First airborne test firing of a retrocrocket at Goldstone Lake, Calif., from a PBY-5A piloted by Lt. Comdr. J. H. Hean (USN). References: 17 .
Ministry of Aviation Industry (MAP) Decree 424 'On redirecting Plant No. 456 at Khimki for the production of rocket engines' was issued. References: 474 .
Launched after prior 11 June flight attempt. The booster stage was replaced. Controlled flight program ended at T+56 seconds due to damaged circuits connected to the autopilot.
State Committee for Defence Technology (GKOT) Decree 'On attaching of TsNII-58 for solid-propellant work to OKB-1' was issued. References: 474 .
Decree 'On naming OKB-23 plant after M. V. Khrunichev' was issued. References: 474 .
Space Technology Laboratories received Grumman's go-ahead to develop the parallel descent engine for the LEM. At the same time, Grumman ordered Bell Aerosystems Company to proceed with the LEM ascent engine. The contracts were estimated at $18,742,820 and $11,205,415, respectively. References: 16 .
NASA and contractor technicians successfully conducted the final parachute drop test to qualify the Apollo CSM earth-landing system. The Block II ELS thus was considered ready for manned flight after 12 Block I, 4 Block II, and 7 increased-capability Block II Qualification Tests - that had followed 77 Block I, 6 Block II, and 25 increased-capability Block II Development Drop Tests. References: 16 .
N-1 serial number 5L began to fail at 0.25 second after liftoff when the oxidizer pump of engine number 8 ingested a slag fragment and exploded. A fire ensued as the vehicle climbed past the top of the tower. Engines were shutdown until the acceleration dropped below 1 G; then the vehicle began to fall back to the pad at a 45 degree angle. The escape tower fired at the top of the brief trajectory, taking the L1S dummy descent module away from the pad. Upon impact of the base of the N1 with the pad, the vehicle exploded, destroying launch pad 110 east, which would take over 18 months to repair. References: 5 .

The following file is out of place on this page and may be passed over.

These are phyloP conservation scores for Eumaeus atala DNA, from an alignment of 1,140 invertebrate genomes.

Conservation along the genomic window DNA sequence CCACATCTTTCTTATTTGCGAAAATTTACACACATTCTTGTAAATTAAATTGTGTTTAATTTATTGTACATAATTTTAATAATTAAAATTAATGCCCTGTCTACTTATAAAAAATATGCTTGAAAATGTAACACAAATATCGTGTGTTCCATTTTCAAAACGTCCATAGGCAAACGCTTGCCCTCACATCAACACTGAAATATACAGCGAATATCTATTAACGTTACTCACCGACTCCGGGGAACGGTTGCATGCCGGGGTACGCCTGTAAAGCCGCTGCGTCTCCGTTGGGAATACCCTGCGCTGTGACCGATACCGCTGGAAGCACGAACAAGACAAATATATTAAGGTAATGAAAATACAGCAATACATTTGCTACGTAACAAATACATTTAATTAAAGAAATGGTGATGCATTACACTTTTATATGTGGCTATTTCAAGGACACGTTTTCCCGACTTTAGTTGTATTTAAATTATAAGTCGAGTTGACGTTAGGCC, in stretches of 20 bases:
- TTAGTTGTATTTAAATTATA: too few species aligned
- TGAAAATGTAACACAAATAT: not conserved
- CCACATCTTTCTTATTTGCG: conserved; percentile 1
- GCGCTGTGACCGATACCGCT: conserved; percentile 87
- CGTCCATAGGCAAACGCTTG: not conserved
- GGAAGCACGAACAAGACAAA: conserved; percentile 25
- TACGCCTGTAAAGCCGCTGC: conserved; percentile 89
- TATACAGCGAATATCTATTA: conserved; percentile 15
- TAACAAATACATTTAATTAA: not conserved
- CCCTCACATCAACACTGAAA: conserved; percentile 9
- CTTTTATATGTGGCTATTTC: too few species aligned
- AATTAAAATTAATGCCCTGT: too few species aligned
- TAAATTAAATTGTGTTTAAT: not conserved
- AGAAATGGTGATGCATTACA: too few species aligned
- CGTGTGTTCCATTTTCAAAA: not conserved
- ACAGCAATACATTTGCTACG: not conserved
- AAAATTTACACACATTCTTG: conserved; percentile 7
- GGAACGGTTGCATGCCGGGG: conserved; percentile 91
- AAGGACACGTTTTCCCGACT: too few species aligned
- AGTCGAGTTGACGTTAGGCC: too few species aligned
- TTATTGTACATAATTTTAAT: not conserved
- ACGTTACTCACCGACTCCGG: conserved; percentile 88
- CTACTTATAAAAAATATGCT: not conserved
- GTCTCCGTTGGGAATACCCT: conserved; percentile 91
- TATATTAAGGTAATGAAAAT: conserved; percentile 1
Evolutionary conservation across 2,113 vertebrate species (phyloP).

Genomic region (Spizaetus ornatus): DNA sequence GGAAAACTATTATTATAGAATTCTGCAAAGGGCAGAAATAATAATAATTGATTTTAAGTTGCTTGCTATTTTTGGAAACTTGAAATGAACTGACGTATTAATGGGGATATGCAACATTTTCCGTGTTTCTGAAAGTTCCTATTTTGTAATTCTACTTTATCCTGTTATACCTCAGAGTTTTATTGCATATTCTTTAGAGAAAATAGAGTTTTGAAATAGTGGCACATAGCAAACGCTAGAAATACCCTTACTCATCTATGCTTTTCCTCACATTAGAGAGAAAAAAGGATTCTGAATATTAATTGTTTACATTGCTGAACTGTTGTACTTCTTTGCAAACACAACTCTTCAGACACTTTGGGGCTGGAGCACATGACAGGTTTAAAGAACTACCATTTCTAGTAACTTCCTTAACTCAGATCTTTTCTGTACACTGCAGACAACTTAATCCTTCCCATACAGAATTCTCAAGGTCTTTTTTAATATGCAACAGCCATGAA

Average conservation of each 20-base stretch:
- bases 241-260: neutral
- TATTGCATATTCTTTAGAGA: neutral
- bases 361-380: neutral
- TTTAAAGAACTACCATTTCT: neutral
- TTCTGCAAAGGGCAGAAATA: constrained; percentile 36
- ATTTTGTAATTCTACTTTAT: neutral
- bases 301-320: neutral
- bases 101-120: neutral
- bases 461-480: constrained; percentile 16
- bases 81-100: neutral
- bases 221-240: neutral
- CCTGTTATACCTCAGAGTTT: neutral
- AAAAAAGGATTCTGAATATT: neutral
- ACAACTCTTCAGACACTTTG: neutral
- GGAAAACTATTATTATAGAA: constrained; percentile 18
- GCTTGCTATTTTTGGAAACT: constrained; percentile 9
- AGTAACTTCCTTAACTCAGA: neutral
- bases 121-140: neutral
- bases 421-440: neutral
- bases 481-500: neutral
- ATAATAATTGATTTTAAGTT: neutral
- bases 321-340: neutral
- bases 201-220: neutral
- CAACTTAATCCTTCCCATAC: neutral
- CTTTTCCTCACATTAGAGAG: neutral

On 4 July Soyuz 14 docked with the Salyut 3 space station after 15 revolutions of the earth. The planned experimental program included manned military reconnaissance of the earth's surface, assessing the fundamental value of such observations, and some supplemental medico-biological research. All objectives were successfully completed and the spacecraft was recovered on July 19, 1974 at 12:21 GMT, landing within 2 km of the aim point 140 km SE Dzkezkazgan. After the crew's return research continued in the development of the on-board systems and the principles of remote control of such a station. References: 1 , 2 , 6 , 32 , 33 , 60 , 445 .
U.S. Navy ship shoots down Iranian airliner in Persian Gulf, mistaking it for jet fighter; 290 killed
High resolution photo reconnaissance mission. References: 279 .
First Small Explorer mission; Solar Anomalous and Magnetospheric Particle Explorer. Spacecraft engaged in research and exploration of the upper atmosphere or outer space (US Cat B). References: 1 , 2 , 5 , 6 .
Originally known as Planet-B; renamed Nozomi ('Hope') after launch. The third stage and payload entered a 146 x 417 km x 31.1 deg parking orbit. The KM-V1 kick (fourth) stage then fired to place the spacecraft into a circumlunar 359 x 401491 km x 28.6 deg orbit. Nozomi made multiple lunar and Earth gravity assist passes to increase its energy for solar orbit insertion and the cruise to Mars.. The spacecraft used a lunar swingby on 24 September and another on 18 December 1998 to increase the apogee of its orbit. It swung by Earth on 20 December at a perigee of about 1000 km. The gravitational assist from the swingby coupled with a 7 minute burn of the bipropellant engine put Nozomi into an escape trajectory towards Mars. It was scheduled to arrive at Mars on 11 October 1999 at 7:45:14 UT, but the Earth swingby left the spacecraft with insufficient acceleration and two course correction burns on 21 December used more propellant than planned, leaving the spacecraft short of fuel. The new plan is for Nozomi to remain in heliocentric orbit for an additional four years and encounter Mars at a slower relative velocity in December 2003. References: , 296 .